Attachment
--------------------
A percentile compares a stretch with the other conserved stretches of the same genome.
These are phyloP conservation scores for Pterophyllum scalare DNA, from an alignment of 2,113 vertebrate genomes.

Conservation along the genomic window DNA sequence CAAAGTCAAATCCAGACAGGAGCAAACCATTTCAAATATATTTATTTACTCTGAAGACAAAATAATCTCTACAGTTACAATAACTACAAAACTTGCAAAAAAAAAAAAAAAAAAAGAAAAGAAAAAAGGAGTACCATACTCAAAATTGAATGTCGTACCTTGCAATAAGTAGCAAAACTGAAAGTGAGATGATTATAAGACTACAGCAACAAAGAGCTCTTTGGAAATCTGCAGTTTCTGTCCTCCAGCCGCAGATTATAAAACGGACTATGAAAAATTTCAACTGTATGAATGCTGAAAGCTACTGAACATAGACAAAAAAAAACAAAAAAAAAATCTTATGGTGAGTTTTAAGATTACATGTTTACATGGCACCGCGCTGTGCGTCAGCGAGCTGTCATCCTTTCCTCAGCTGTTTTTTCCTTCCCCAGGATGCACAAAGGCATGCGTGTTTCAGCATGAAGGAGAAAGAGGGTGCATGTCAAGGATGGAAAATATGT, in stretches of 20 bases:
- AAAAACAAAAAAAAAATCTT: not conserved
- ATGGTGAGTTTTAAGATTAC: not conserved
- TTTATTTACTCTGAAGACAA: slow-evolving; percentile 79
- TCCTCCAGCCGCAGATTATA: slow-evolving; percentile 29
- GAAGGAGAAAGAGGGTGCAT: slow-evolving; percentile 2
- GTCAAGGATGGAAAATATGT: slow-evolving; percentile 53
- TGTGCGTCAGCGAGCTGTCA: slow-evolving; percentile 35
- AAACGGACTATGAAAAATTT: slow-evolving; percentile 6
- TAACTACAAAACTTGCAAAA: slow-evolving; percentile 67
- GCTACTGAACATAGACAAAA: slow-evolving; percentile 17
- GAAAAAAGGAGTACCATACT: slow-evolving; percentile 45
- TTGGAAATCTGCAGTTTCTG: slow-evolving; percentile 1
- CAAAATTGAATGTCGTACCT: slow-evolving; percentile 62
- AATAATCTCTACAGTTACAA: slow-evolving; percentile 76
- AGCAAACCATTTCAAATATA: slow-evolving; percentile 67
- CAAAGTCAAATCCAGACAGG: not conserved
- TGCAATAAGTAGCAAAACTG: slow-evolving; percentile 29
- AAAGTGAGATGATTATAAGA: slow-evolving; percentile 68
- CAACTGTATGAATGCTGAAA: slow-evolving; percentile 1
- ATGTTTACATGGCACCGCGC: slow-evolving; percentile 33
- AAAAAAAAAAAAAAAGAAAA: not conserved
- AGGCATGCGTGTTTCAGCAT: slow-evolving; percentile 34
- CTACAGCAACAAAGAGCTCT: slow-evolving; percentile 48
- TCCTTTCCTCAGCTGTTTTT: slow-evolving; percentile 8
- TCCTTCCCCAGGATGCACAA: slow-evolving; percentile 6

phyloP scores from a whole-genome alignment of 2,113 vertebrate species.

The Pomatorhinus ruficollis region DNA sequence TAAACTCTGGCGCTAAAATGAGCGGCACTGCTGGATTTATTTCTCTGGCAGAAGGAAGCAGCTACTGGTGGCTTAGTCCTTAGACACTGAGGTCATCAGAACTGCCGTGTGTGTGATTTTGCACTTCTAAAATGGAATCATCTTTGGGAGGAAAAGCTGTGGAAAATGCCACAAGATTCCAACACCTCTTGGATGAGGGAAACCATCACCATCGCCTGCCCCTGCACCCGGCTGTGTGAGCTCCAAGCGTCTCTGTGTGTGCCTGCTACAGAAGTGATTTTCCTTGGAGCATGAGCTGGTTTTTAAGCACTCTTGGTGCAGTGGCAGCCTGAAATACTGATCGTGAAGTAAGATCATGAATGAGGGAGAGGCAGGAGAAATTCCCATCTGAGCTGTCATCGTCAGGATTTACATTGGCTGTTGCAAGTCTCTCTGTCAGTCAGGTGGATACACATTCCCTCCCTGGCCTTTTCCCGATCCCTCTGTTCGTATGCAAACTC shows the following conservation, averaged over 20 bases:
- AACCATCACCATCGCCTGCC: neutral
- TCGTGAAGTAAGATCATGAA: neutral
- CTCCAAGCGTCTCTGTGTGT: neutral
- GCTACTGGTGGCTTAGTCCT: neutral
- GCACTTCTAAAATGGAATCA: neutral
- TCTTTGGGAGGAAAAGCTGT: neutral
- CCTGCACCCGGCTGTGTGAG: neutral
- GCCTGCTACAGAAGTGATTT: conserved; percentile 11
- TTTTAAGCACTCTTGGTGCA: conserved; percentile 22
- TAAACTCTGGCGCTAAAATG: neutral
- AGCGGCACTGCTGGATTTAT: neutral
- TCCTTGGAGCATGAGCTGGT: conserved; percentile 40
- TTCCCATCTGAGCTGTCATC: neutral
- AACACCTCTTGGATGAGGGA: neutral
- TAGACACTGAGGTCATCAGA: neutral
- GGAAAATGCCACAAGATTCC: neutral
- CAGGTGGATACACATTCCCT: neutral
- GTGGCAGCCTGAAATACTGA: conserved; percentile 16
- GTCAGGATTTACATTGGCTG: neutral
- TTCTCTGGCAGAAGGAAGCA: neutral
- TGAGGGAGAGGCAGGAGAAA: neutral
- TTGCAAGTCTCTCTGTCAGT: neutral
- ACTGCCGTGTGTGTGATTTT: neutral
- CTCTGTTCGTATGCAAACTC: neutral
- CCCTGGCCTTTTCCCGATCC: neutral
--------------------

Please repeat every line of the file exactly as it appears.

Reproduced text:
A percentile compares a stretch with the other conserved stretches of the same genome.
These are phyloP conservation scores for Pterophyllum scalare DNA, from an alignment of 2,113 vertebrate genomes.

Conservation along the genomic window DNA sequence CAAAGTCAAATCCAGACAGGAGCAAACCATTTCAAATATATTTATTTACTCTGAAGACAAAATAATCTCTACAGTTACAATAACTACAAAACTTGCAAAAAAAAAAAAAAAAAAAGAAAAGAAAAAAGGAGTACCATACTCAAAATTGAATGTCGTACCTTGCAATAAGTAGCAAAACTGAAAGTGAGATGATTATAAGACTACAGCAACAAAGAGCTCTTTGGAAATCTGCAGTTTCTGTCCTCCAGCCGCAGATTATAAAACGGACTATGAAAAATTTCAACTGTATGAATGCTGAAAGCTACTGAACATAGACAAAAAAAAACAAAAAAAAAATCTTATGGTGAGTTTTAAGATTACATGTTTACATGGCACCGCGCTGTGCGTCAGCGAGCTGTCATCCTTTCCTCAGCTGTTTTTTCCTTCCCCAGGATGCACAAAGGCATGCGTGTTTCAGCATGAAGGAGAAAGAGGGTGCATGTCAAGGATGGAAAATATGT, in stretches of 20 bases:
- AAAAACAAAAAAAAAATCTT: not conserved
- ATGGTGAGTTTTAAGATTAC: not conserved
- TTTATTTACTCTGAAGACAA: slow-evolving; percentile 79
- TCCTCCAGCCGCAGATTATA: slow-evolving; percentile 29
- GAAGGAGAAAGAGGGTGCAT: slow-evolving; percentile 2
- GTCAAGGATGGAAAATATGT: slow-evolving; percentile 53
- TGTGCGTCAGCGAGCTGTCA: slow-evolving; percentile 35
- AAACGGACTATGAAAAATTT: slow-evolving; percentile 6
- TAACTACAAAACTTGCAAAA: slow-evolving; percentile 67
- GCTACTGAACATAGACAAAA: slow-evolving; percentile 17
- GAAAAAAGGAGTACCATACT: slow-evolving; percentile 45
- TTGGAAATCTGCAGTTTCTG: slow-evolving; percentile 1
- CAAAATTGAATGTCGTACCT: slow-evolving; percentile 62
- AATAATCTCTACAGTTACAA: slow-evolving; percentile 76
- AGCAAACCATTTCAAATATA: slow-evolving; percentile 67
- CAAAGTCAAATCCAGACAGG: not conserved
- TGCAATAAGTAGCAAAACTG: slow-evolving; percentile 29
- AAAGTGAGATGATTATAAGA: slow-evolving; percentile 68
- CAACTGTATGAATGCTGAAA: slow-evolving; percentile 1
- ATGTTTACATGGCACCGCGC: slow-evolving; percentile 33
- AAAAAAAAAAAAAAAGAAAA: not conserved
- AGGCATGCGTGTTTCAGCAT: slow-evolving; percentile 34
- CTACAGCAACAAAGAGCTCT: slow-evolving; percentile 48
- TCCTTTCCTCAGCTGTTTTT: slow-evolving; percentile 8
- TCCTTCCCCAGGATGCACAA: slow-evolving; percentile 6

phyloP scores from a whole-genome alignment of 2,113 vertebrate species.

The Pomatorhinus ruficollis region DNA sequence TAAACTCTGGCGCTAAAATGAGCGGCACTGCTGGATTTATTTCTCTGGCAGAAGGAAGCAGCTACTGGTGGCTTAGTCCTTAGACACTGAGGTCATCAGAACTGCCGTGTGTGTGATTTTGCACTTCTAAAATGGAATCATCTTTGGGAGGAAAAGCTGTGGAAAATGCCACAAGATTCCAACACCTCTTGGATGAGGGAAACCATCACCATCGCCTGCCCCTGCACCCGGCTGTGTGAGCTCCAAGCGTCTCTGTGTGTGCCTGCTACAGAAGTGATTTTCCTTGGAGCATGAGCTGGTTTTTAAGCACTCTTGGTGCAGTGGCAGCCTGAAATACTGATCGTGAAGTAAGATCATGAATGAGGGAGAGGCAGGAGAAATTCCCATCTGAGCTGTCATCGTCAGGATTTACATTGGCTGTTGCAAGTCTCTCTGTCAGTCAGGTGGATACACATTCCCTCCCTGGCCTTTTCCCGATCCCTCTGTTCGTATGCAAACTC shows the following conservation, averaged over 20 bases:
- AACCATCACCATCGCCTGCC: neutral
- TCGTGAAGTAAGATCATGAA: neutral
- CTCCAAGCGTCTCTGTGTGT: neutral
- GCTACTGGTGGCTTAGTCCT: neutral
- GCACTTCTAAAATGGAATCA: neutral
- TCTTTGGGAGGAAAAGCTGT: neutral
- CCTGCACCCGGCTGTGTGAG: neutral
- GCCTGCTACAGAAGTGATTT: conserved; percentile 11
- TTTTAAGCACTCTTGGTGCA: conserved; percentile 22
- TAAACTCTGGCGCTAAAATG: neutral
- AGCGGCACTGCTGGATTTAT: neutral
- TCCTTGGAGCATGAGCTGGT: conserved; percentile 40
- TTCCCATCTGAGCTGTCATC: neutral
- AACACCTCTTGGATGAGGGA: neutral
- TAGACACTGAGGTCATCAGA: neutral
- GGAAAATGCCACAAGATTCC: neutral
- CAGGTGGATACACATTCCCT: neutral
- GTGGCAGCCTGAAATACTGA: conserved; percentile 16
- GTCAGGATTTACATTGGCTG: neutral
- TTCTCTGGCAGAAGGAAGCA: neutral
- TGAGGGAGAGGCAGGAGAAA: neutral
- TTGCAAGTCTCTCTGTCAGT: neutral
- ACTGCCGTGTGTGTGATTTT: neutral
- CTCTGTTCGTATGCAAACTC: neutral
- CCCTGGCCTTTTCCCGATCC: neutral